“Drama Thursdays” Continue In Woodland Park

City Manager Came Out Swinging last Thursday

 ~ by Bob Volpe ~
The March 15th regular meeting (last Thursday) of the WP City Council began with a tribute to war veteran Merle Bradly, but concluded with another internal fight.  
That is a familiar trend for the regular Thursday council meetings that have turned into political football for several months.   
War veteran Merle Bradly seen here with Mayor Neil Levy

Bradly is a survivor of what was America’s bloodiest battle, the 17 day siege of the Chosin Reservoir, during the Korean War. Over 17,000 US soldiers were killed, wounded, or reported missing n action at Chosin Reservoir. A Siberian cold front descended on the valley during that battle, dropping temperatures to minus-35 degrees, making conditions even more brutal.  Bradly, who was wounded by gunfire in action at the Battle of the Chosin Reservoir, will celebrate his 90th birthday on March 26. Bradly served in the United States Army from 1950-1957.The crowd in council chambers rose to their feet in applause several times to honor Bradly.

Mayor Neil Levy read a proclamation declaring March 26th, 2018, Merle Bradly day, and presented Bradly with the Mayor’s pin and a certificate honoring him for his service and sacrifice.
The civil and award-presenting atmosphere, though, quickly deteriorated when council reports were read. City Manager David Buttery called out what he considers to be unfair and unsubstantiated claims levied against him and the council. At issue are reported cost overruns on several capital improvement projects. These claims, made by Tanner Coy, treasurer of the DDA (Downtown Development Authority),  maintains that Woodland Park is the highest taxed city in the state.
Buttery began his report by challenging Coy’s assertion that Woodland Park is the highest taxed city in the state. Buttery compared the city’s tax rate with rates of all 270 municipalities in the state.
According to his numbers, the median mil levy in the state is 11.591. He pointed out that 33 percent of municipalities in the state have a higher rate than Woodland Park, but that 67 percent do have a lower rate than the city.
Buttery went on to address a comment made by a council candidate at the chamber of commerce forum, that businesses pay 4 times the residential rate. He conceded that is indeed true but pointed to the Gallagher Amendment as the reason and that that amendment applies to
all municipalities in the state.
He then addressed the claim that the city is among the highest in the state in sales tax. The city general fund sales tax is 2 percent; the city street fund is 1 percent. Buttery noted that the street fund tax was approved by a vote of the people with an 85.5 approval. The school district sales tax of 1.09 percent was also approved by a vote of the people with 60 percent of voters in favor. Therefore, total city sales tax is 7.99 percent. Total of that tax to the city is 3 percent; total to the general fund is 2 percent. He explained the general fund is what allows for city services.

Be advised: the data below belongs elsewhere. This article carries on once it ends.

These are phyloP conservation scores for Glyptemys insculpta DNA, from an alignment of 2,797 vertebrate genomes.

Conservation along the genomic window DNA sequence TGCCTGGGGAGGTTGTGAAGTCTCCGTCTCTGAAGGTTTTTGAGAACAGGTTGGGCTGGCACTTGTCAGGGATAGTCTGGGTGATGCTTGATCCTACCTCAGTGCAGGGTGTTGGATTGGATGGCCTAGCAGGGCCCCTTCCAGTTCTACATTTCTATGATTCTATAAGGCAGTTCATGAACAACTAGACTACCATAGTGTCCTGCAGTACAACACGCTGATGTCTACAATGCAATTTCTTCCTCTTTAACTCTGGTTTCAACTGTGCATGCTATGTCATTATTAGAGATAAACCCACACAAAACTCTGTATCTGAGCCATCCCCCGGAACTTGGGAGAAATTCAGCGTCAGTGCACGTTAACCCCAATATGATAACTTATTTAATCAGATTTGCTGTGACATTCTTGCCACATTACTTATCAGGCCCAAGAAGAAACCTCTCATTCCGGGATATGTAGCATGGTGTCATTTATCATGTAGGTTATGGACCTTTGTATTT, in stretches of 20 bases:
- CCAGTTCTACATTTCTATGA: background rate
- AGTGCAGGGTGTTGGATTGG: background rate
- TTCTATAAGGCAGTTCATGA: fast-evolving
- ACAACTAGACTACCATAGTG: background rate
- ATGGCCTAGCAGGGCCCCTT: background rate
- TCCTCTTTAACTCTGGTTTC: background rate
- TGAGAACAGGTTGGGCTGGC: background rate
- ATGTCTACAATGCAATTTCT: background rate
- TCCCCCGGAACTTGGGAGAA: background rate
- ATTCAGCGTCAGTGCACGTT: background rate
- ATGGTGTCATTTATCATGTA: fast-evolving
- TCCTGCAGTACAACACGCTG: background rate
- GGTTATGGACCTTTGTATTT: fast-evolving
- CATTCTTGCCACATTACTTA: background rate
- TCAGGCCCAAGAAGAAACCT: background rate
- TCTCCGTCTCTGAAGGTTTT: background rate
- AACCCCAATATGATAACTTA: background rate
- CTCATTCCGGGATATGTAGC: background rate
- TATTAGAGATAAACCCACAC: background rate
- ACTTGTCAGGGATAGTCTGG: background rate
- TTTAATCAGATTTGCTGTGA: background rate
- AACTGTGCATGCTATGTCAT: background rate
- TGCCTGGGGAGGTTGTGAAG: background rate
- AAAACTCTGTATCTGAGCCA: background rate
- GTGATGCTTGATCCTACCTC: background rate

His comparison to the other 270 municipalities in the state reveals 96 municipality’s sales taxes are higher than Woodland Park.
Buttery then accused Coy of using the term “the liberal tax and spend council” as a ploy to create division in this election cycle. He said, “Yes we tax. Yes we spend. Civilized societies have been doing it for thousands of years, because they’ve decided that a group of people is
better than individuals doing it on their own.” He went on to point out there was no tax increase for the Aquatic Center, that 70 percent
of the voters approved of the city going into debt to build the facility. He then addressed Councilman John Schafer’s assertion that there was a 50 percent overrun on the Aquatic Center. He said, “This is not true. It’s revisionist history. It’s false news.”
Buttery presented a Powerpoint slide show of the numbers that he says prove there was no cost overrun on the Aquatic Center or the Memorial Park renovation. His numbers showed that both project did in fact come in under budget.
Schafer, however, said he would come to the next meeting with his own numbers that show there was indeed massive overruns on both the Aquatic Center and the Memorial Park renovation.
Regardless of the dispute and war of words, Buttery will be stepping down in April. And apparently, there is a lot of interest in his position. City attorney Erin Smith presented council with a list of internet job search sites where the job opening for city manager willbe posted or reposted. The job offer will run on the sites until April 1. As of March 15, the city has received 92 applications for the city manager position.